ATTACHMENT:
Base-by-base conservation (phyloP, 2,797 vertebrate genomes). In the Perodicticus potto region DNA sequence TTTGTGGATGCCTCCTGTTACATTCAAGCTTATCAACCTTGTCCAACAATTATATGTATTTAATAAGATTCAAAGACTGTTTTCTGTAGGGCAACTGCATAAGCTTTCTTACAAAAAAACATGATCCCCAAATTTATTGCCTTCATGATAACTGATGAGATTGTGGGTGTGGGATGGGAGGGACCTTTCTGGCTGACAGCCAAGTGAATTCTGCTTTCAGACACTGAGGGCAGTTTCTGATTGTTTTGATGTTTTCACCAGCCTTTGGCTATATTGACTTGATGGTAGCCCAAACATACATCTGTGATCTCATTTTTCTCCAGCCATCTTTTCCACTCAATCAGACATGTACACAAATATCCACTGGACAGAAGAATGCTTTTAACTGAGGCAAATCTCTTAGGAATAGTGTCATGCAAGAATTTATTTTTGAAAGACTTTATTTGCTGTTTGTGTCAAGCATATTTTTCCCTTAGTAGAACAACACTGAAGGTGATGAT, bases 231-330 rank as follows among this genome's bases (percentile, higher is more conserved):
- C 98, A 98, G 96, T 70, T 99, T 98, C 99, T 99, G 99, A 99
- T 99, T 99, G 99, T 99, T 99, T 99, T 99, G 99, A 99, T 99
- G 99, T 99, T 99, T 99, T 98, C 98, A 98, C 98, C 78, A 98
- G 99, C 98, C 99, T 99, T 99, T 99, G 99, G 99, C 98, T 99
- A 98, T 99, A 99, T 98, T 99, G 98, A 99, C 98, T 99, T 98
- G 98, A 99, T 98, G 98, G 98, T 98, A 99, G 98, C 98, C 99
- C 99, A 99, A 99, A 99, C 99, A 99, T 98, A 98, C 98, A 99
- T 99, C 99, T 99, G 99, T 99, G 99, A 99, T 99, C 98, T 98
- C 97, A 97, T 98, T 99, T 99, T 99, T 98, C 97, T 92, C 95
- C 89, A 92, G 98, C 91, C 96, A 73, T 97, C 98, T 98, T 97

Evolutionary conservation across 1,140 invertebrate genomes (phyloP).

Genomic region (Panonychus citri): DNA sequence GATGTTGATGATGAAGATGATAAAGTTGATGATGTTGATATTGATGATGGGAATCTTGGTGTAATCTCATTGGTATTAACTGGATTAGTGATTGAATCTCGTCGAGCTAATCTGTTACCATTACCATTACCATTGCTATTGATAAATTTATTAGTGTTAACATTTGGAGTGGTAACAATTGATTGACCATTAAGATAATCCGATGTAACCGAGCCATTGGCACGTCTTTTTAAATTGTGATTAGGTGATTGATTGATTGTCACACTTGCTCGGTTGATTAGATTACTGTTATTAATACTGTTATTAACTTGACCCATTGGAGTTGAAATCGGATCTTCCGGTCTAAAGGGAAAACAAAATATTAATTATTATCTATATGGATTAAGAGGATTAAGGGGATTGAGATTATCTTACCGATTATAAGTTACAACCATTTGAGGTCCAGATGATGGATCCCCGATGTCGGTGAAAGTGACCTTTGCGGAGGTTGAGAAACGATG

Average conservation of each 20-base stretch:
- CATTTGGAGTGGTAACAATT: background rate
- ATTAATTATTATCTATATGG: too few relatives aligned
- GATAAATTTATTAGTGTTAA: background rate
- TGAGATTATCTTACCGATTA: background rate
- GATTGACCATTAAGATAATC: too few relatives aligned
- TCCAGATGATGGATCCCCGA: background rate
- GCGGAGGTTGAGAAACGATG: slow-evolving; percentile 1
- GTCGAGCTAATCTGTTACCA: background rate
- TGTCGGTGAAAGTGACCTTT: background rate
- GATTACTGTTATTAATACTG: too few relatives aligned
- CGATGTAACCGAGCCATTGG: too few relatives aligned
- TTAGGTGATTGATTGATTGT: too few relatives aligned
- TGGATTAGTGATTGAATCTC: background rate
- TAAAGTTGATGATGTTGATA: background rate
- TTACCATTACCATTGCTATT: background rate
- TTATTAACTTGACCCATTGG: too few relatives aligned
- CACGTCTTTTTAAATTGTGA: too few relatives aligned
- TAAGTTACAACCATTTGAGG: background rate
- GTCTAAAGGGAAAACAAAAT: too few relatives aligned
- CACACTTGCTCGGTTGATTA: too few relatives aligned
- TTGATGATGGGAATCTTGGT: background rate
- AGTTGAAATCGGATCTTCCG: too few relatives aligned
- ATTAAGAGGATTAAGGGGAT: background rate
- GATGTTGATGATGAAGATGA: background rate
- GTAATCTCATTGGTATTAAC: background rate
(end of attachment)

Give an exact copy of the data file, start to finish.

Base-by-base conservation (phyloP, 2,797 vertebrate genomes). In the Perodicticus potto region DNA sequence TTTGTGGATGCCTCCTGTTACATTCAAGCTTATCAACCTTGTCCAACAATTATATGTATTTAATAAGATTCAAAGACTGTTTTCTGTAGGGCAACTGCATAAGCTTTCTTACAAAAAAACATGATCCCCAAATTTATTGCCTTCATGATAACTGATGAGATTGTGGGTGTGGGATGGGAGGGACCTTTCTGGCTGACAGCCAAGTGAATTCTGCTTTCAGACACTGAGGGCAGTTTCTGATTGTTTTGATGTTTTCACCAGCCTTTGGCTATATTGACTTGATGGTAGCCCAAACATACATCTGTGATCTCATTTTTCTCCAGCCATCTTTTCCACTCAATCAGACATGTACACAAATATCCACTGGACAGAAGAATGCTTTTAACTGAGGCAAATCTCTTAGGAATAGTGTCATGCAAGAATTTATTTTTGAAAGACTTTATTTGCTGTTTGTGTCAAGCATATTTTTCCCTTAGTAGAACAACACTGAAGGTGATGAT, bases 231-330 rank as follows among this genome's bases (percentile, higher is more conserved):
- C 98, A 98, G 96, T 70, T 99, T 98, C 99, T 99, G 99, A 99
- T 99, T 99, G 99, T 99, T 99, T 99, T 99, G 99, A 99, T 99
- G 99, T 99, T 99, T 99, T 98, C 98, A 98, C 98, C 78, A 98
- G 99, C 98, C 99, T 99, T 99, T 99, G 99, G 99, C 98, T 99
- A 98, T 99, A 99, T 98, T 99, G 98, A 99, C 98, T 99, T 98
- G 98, A 99, T 98, G 98, G 98, T 98, A 99, G 98, C 98, C 99
- C 99, A 99, A 99, A 99, C 99, A 99, T 98, A 98, C 98, A 99
- T 99, C 99, T 99, G 99, T 99, G 99, A 99, T 99, C 98, T 98
- C 97, A 97, T 98, T 99, T 99, T 99, T 98, C 97, T 92, C 95
- C 89, A 92, G 98, C 91, C 96, A 73, T 97, C 98, T 98, T 97

Evolutionary conservation across 1,140 invertebrate genomes (phyloP).

Genomic region (Panonychus citri): DNA sequence GATGTTGATGATGAAGATGATAAAGTTGATGATGTTGATATTGATGATGGGAATCTTGGTGTAATCTCATTGGTATTAACTGGATTAGTGATTGAATCTCGTCGAGCTAATCTGTTACCATTACCATTACCATTGCTATTGATAAATTTATTAGTGTTAACATTTGGAGTGGTAACAATTGATTGACCATTAAGATAATCCGATGTAACCGAGCCATTGGCACGTCTTTTTAAATTGTGATTAGGTGATTGATTGATTGTCACACTTGCTCGGTTGATTAGATTACTGTTATTAATACTGTTATTAACTTGACCCATTGGAGTTGAAATCGGATCTTCCGGTCTAAAGGGAAAACAAAATATTAATTATTATCTATATGGATTAAGAGGATTAAGGGGATTGAGATTATCTTACCGATTATAAGTTACAACCATTTGAGGTCCAGATGATGGATCCCCGATGTCGGTGAAAGTGACCTTTGCGGAGGTTGAGAAACGATG

Average conservation of each 20-base stretch:
- CATTTGGAGTGGTAACAATT: background rate
- ATTAATTATTATCTATATGG: too few relatives aligned
- GATAAATTTATTAGTGTTAA: background rate
- TGAGATTATCTTACCGATTA: background rate
- GATTGACCATTAAGATAATC: too few relatives aligned
- TCCAGATGATGGATCCCCGA: background rate
- GCGGAGGTTGAGAAACGATG: slow-evolving; percentile 1
- GTCGAGCTAATCTGTTACCA: background rate
- TGTCGGTGAAAGTGACCTTT: background rate
- GATTACTGTTATTAATACTG: too few relatives aligned
- CGATGTAACCGAGCCATTGG: too few relatives aligned
- TTAGGTGATTGATTGATTGT: too few relatives aligned
- TGGATTAGTGATTGAATCTC: background rate
- TAAAGTTGATGATGTTGATA: background rate
- TTACCATTACCATTGCTATT: background rate
- TTATTAACTTGACCCATTGG: too few relatives aligned
- CACGTCTTTTTAAATTGTGA: too few relatives aligned
- TAAGTTACAACCATTTGAGG: background rate
- GTCTAAAGGGAAAACAAAAT: too few relatives aligned
- CACACTTGCTCGGTTGATTA: too few relatives aligned
- TTGATGATGGGAATCTTGGT: background rate
- AGTTGAAATCGGATCTTCCG: too few relatives aligned
- ATTAAGAGGATTAAGGGGAT: background rate
- GATGTTGATGATGAAGATGA: background rate
- GTAATCTCATTGGTATTAAC: background rate